So when it comes to fiction, not every story can represent racial diversity.
One summer, my friend Faith and I went to see Les Miserables in London. Although not a story known for its diversity, the role of Fantine was played by a woman who appeared to have Asian ancestry. Did you know, in the book, Fantine is blonde —like her daughter Cossette? But I fully support the casting decision. In theater and films, the best roles should go to the best actors—or in musicals, to the best singers.
An ethnically accurate cast of Les Mis, on the other hand, would feature only French actors and would not be performed in English. Plays like Les Mis can be like movies in the sense that they are mere interpretations of the books. Yes, they’re best understood and grasped in their original language and form, but when it comes to adaptations, the part of the characters should, generally speaking, go to whoever can portray it the best, regardless of race.*
*Exceptions should be made for characters who, canonically, represent minorities. But I digress. I’m writing about books.
Argument: Diversity in Books Can be Offensive
Racial diversity can be a tricky thing to handle.
Not only are racially diverse books offensive to racists, but these books might also offend those who are the subject of such racism. Huckleberry Finn and To Kill a Mockingbird have been banned at one time or another for their use of the n-word, despite the way their authors actually portrayed racism as an issue rather than an ideal.
Then there’s the whole issue of fighting racism with racism, which doesn’t make a lot of sense, if you ask me. Not a lot of people actually talk about it (probably because it’s not politically correct), but racism isn’t strictly a white-vs-black issue. It’s a human issue. So whenever people decide to blame all racism on Caucasians for the acts of others or for the acts of their ancestors, that’s when I remember to take the advice of Leslie Burke to heart:
“You are who you are—not your parents.” (Bridge to Terabithia)
Argument: Diverse Books Can Improve Empathy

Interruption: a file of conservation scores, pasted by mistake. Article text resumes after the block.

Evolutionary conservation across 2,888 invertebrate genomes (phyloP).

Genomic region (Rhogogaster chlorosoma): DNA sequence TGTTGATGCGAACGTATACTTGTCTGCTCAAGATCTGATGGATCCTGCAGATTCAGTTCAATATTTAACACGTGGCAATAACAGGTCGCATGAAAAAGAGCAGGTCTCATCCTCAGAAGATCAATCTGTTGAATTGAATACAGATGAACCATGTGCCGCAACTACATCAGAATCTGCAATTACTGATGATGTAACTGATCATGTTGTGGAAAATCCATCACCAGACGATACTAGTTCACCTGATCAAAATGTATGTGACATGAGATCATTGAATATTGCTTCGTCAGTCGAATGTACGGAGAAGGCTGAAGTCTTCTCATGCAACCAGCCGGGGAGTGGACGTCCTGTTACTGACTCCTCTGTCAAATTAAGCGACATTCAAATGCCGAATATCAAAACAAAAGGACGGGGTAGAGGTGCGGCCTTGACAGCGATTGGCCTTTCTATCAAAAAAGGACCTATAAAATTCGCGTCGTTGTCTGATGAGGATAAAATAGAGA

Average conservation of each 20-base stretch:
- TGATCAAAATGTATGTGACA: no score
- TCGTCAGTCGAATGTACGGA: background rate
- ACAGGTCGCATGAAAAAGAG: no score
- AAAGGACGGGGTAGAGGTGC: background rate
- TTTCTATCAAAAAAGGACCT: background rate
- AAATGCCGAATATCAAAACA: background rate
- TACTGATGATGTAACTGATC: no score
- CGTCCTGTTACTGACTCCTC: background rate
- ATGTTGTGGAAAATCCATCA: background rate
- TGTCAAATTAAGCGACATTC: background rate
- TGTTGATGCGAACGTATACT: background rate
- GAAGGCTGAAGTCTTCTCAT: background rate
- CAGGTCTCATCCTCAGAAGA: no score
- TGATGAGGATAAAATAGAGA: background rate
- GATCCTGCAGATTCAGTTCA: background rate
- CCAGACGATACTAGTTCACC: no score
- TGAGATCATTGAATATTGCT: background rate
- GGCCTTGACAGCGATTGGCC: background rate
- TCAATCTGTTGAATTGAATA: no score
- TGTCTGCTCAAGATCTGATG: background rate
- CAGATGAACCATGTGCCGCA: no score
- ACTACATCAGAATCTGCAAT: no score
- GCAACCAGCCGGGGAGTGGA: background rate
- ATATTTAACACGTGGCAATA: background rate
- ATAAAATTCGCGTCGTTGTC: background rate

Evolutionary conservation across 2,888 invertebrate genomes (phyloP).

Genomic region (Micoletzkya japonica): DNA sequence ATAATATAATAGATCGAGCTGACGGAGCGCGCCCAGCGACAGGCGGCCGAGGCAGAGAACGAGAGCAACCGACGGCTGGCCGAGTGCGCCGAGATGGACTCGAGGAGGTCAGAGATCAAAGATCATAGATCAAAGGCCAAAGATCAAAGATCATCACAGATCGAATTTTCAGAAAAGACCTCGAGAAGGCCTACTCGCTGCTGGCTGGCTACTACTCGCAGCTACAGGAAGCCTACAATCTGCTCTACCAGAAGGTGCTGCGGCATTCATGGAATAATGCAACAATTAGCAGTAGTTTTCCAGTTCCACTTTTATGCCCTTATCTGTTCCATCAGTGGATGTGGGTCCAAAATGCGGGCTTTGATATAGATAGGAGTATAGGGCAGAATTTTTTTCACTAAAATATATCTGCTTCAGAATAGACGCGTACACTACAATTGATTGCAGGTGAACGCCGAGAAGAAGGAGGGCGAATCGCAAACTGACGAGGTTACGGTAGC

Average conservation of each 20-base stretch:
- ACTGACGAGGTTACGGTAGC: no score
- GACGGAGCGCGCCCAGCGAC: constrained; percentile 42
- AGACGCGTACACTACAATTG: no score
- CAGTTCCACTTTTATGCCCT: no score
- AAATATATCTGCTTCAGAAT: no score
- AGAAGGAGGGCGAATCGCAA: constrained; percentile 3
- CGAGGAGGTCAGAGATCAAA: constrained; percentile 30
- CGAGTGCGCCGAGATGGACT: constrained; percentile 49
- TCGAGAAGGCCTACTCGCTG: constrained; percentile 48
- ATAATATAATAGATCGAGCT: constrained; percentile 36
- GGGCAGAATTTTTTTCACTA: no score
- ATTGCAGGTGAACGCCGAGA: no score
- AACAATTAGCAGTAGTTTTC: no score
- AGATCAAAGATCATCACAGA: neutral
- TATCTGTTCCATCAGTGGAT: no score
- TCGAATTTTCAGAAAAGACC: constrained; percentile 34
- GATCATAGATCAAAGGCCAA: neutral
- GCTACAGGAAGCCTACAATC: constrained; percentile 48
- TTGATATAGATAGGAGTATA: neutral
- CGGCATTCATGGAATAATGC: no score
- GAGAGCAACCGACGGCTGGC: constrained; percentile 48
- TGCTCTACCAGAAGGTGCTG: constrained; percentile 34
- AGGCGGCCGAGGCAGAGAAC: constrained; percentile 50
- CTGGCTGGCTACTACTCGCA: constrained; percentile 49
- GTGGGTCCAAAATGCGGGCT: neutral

“You never really understand a person until you consider things from his point of view... Until you climb inside of his skin and walk around in it.” (Atticus, To Kill a Mockingbird)
Racially speaking, I’m not among any minorities, unless you count that tiny percentage of Native American going who-knows-how-many generations back. (My siblings got the good gene on that one: they tan; I burn.) So I can’t speak from the perspective of an American minority unless you throw me into a city or state where Caucasians are sparse.
I may not be a member of a minority, but I know what it’s like to feel like the odd-one-out. I may not be an immigrant, but I know what it’s like to live in a foreign culture. It’s so easy to relate with characters in books. And even if I can’t relate to a character, at least I can empathize with them. So when it comes to fiction, don’t just tell me I don’t understand a certain perspective. Help me understand. I’m listening.
If all the books were told from the same perspective, the world would be a pretty boring place. But it’s not! I’m all for diverse books. The more the merrier. When I pick up a book written from another person’s perspective (basically any book, really), it’s a risk, yes. But it’s a risk worth taking.
Let’s chat! What’s your take on diverse books? What are three diverse books you’d recommend? Do you have a particular perspective you like to read about, or do you enjoy them all?
If you happened to miss my last book giveaway—good news!— I’m running another. Tis the season for books. If you want to get in on this special offer, be sure to sign up for the Word Storm Newsletter! (And check out my post on Last of the Memory Keepers: the Five Races.) My next newsletter comes out this Friday (Dec. 15, 2017), and I’ll be giving away a signed copy of Last of the Memory Keepers along with a desert rose. Aren’t they pretty?*
|*Reindeer not included in giveaway.|
Similar posts: Larger than Walls: A Reflection on the Holocaust and Controversy in Fiction: Feminism and Female Authors, Christian Fiction, and Feminism and Female Characters
Film references: Les Miserables and Bridge to Terabithia
Literary references: Stacey Lee’s Outrun the Moon, Elizabeth Foreman Lewis’ Young Fu Of The Upper Yangtze, Kathryn Stockett’s The Help, Angie Thomas’ The Hate U Give, Harper Lee’s To Kill a Mockingbird, Mark Twain’s Huckleberry Finn, Thanhha Lai’s Inside Out & Back Again, and Victor Hugo’s Les Miserables